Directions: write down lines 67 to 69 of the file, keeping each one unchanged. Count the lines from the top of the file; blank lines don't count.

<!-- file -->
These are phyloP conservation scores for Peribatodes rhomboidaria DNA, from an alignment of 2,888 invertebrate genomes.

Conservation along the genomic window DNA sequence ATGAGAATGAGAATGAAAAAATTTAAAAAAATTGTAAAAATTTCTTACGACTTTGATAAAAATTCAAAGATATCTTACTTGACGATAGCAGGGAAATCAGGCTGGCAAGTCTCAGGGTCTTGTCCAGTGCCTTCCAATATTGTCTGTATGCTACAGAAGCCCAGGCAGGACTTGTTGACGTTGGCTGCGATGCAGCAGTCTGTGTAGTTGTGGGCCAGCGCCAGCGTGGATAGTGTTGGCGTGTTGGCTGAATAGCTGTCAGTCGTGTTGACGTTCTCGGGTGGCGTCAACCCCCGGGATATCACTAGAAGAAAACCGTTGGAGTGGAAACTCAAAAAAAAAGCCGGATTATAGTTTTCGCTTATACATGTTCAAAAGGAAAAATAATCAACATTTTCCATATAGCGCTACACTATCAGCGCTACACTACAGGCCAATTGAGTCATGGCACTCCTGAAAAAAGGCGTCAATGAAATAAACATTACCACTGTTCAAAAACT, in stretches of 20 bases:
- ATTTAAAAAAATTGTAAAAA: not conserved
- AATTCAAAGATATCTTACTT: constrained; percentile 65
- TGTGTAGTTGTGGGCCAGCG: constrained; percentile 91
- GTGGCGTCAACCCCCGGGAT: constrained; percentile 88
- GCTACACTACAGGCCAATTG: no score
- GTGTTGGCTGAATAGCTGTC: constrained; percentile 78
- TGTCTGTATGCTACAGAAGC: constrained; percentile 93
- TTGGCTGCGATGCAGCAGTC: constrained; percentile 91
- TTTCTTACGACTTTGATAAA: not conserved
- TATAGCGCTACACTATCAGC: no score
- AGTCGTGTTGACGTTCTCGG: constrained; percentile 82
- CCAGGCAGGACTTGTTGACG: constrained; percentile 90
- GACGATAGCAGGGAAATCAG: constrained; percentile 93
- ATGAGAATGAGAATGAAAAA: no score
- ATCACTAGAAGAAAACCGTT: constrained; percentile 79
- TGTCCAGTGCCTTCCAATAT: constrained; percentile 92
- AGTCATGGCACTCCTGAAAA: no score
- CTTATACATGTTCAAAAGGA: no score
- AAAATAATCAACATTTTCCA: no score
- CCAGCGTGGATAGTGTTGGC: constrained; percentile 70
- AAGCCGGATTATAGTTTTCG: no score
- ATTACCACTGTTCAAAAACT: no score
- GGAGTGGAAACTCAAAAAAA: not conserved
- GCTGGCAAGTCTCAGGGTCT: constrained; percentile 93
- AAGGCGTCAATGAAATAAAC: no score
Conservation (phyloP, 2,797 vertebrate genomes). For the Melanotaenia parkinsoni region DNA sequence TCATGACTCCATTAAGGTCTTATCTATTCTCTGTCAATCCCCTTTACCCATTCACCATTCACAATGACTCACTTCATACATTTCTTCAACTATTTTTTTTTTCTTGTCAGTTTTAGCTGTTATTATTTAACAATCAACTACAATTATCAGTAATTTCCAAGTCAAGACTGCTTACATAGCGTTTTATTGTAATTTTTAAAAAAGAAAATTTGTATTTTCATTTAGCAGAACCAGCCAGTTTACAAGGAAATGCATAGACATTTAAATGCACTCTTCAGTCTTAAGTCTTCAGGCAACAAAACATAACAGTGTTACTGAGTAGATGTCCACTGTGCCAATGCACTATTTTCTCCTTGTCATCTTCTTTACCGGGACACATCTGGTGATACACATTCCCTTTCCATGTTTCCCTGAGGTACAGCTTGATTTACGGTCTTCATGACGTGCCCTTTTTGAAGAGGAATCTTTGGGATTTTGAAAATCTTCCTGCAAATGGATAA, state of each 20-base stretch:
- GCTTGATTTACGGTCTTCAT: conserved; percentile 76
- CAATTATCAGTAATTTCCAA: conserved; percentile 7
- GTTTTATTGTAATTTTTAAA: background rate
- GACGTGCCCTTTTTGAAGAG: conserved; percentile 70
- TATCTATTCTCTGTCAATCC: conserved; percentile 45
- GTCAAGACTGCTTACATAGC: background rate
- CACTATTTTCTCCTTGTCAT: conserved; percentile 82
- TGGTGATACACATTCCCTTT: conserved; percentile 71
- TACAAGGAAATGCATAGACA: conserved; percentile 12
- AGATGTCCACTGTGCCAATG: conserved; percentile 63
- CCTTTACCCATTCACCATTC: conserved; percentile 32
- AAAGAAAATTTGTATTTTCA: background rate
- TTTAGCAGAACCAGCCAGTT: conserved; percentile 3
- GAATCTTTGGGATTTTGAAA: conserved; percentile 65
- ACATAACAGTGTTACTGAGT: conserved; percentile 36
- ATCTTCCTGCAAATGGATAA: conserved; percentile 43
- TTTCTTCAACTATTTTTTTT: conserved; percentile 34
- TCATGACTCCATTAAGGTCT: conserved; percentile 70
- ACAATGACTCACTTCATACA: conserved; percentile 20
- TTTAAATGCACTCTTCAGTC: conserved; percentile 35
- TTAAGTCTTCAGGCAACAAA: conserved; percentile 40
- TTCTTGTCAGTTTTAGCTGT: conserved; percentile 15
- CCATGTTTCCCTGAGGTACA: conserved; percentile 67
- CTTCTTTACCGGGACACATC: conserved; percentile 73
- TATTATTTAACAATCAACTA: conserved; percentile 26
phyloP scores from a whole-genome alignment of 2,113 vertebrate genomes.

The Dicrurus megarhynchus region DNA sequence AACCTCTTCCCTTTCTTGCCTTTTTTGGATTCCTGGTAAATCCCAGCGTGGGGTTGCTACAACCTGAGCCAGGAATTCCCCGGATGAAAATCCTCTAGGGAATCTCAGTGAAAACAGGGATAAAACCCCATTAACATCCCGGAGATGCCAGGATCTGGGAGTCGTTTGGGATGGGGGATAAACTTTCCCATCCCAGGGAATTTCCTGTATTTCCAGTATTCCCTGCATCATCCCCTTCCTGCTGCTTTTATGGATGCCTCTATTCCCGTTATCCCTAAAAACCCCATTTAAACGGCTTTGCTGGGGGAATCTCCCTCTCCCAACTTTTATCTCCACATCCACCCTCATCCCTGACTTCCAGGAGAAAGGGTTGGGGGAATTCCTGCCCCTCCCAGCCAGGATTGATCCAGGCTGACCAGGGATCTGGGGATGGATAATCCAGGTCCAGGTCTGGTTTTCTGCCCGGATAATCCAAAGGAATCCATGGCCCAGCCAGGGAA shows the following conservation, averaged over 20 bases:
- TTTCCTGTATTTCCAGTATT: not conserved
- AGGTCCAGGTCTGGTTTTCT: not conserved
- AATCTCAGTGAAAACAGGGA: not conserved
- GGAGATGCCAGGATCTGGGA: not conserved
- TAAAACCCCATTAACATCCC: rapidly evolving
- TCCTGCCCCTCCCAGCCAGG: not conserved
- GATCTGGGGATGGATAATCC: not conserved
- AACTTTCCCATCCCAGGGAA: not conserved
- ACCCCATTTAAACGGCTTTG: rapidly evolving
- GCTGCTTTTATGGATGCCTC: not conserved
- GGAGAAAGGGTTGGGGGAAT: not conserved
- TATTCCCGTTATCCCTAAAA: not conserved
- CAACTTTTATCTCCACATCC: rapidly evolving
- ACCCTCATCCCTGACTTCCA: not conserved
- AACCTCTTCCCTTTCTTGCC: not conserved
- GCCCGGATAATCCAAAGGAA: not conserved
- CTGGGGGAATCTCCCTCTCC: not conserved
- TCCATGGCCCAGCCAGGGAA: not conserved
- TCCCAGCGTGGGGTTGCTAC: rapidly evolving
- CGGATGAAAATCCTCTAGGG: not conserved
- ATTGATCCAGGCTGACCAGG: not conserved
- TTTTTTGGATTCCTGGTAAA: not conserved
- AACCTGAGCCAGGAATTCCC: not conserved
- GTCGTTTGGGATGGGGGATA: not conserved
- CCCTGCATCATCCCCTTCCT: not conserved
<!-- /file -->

- TATTCCCGTTATCCCTAAAA: not conserved
- CAACTTTTATCTCCACATCC: rapidly evolving
- ACCCTCATCCCTGACTTCCA: not conserved